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Konwencje Stolicy Apostolskiej z Republiką Litewską z 5 maja 2000 roku na tle konkordatów współczesnych z wybranymi państwami europejskimi

Author: Maciej Mróz
Year of publication: 2012
Source: Show
Pages: 285-301
DOI Address: http://dx.doi.org/10.15804/npw2012216
PDF: npw/03/npw2012216.pdf

Among all other Baltic States, Lithuania had a tradition of diplomatic relations with the Holy See, which began after announcing the state’s independence on 16th February 1918 and were continued up until the annexation of Lithuania by the USSR’s on 15th June 1940. When it comes to a system, the state-Church relations in the Republic of Lithuania were most of the time described as balanced. They featured from one side a constitutional inscription about the state and Church being separated, and from another – the constitutional right of religious organisations to function freely, according to their own laws and regulations, as well as rejecting the possibility to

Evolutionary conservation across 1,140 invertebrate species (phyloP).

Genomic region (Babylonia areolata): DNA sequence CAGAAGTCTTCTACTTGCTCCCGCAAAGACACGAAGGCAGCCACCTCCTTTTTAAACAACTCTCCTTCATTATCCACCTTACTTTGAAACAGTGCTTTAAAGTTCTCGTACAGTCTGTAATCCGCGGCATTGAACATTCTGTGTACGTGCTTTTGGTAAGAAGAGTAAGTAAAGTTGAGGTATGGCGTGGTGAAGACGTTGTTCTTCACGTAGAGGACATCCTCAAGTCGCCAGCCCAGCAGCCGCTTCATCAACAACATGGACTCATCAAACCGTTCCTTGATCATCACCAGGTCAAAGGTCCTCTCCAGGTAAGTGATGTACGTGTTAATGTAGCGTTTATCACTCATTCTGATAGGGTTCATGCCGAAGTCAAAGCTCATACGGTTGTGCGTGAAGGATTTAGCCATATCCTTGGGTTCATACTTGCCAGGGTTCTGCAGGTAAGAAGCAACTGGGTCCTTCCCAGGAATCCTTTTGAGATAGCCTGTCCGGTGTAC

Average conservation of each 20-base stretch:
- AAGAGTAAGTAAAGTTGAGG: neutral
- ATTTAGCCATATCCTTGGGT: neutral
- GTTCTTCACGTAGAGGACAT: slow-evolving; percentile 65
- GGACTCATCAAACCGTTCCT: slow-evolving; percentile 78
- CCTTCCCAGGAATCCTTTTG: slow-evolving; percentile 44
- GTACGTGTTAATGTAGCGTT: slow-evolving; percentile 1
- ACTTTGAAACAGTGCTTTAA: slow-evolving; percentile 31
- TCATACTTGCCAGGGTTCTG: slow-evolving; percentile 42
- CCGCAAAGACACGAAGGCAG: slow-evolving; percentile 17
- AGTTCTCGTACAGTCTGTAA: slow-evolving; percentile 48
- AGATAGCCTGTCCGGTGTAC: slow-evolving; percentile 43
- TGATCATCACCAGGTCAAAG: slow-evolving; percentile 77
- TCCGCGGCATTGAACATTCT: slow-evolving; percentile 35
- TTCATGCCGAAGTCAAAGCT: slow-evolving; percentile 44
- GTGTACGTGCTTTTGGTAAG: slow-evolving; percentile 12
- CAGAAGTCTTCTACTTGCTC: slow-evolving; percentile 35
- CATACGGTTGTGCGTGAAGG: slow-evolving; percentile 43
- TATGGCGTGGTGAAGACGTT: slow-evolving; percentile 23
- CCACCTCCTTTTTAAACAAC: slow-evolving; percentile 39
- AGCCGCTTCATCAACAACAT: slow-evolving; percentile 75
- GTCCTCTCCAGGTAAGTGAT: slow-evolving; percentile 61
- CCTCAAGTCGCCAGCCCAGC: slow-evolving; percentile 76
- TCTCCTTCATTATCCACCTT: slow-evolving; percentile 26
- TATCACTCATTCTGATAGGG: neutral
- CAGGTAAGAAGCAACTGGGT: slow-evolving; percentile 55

introduce any kind of state religion in Lithuania.

Apart from the constitution and bills regulating the Catholic Church’s status in Lithuania, another law acts describing state-Church relations are three conventions signed by the Republic of Lithuania with the Holy See on 5th May 2000. They are as follows: agreement on cooperation within education and culture, the convention on law aspects of relations between the Catholic Church and the state, and the convention regarding military priesthood.

Apart from the full Polish concordat from 1993, or Portuguese from 2004, the conventions with the Republic of Lithuania – right next to the Estonian convention from 1999, Latvian accordo generale from 2000 or the accordo with Slovenia from 2001 and with Croatia in 1996 and 1998 – should be considered one of the numerous classic partial concordats, signed with European countries during the pontificate of John Paul II.

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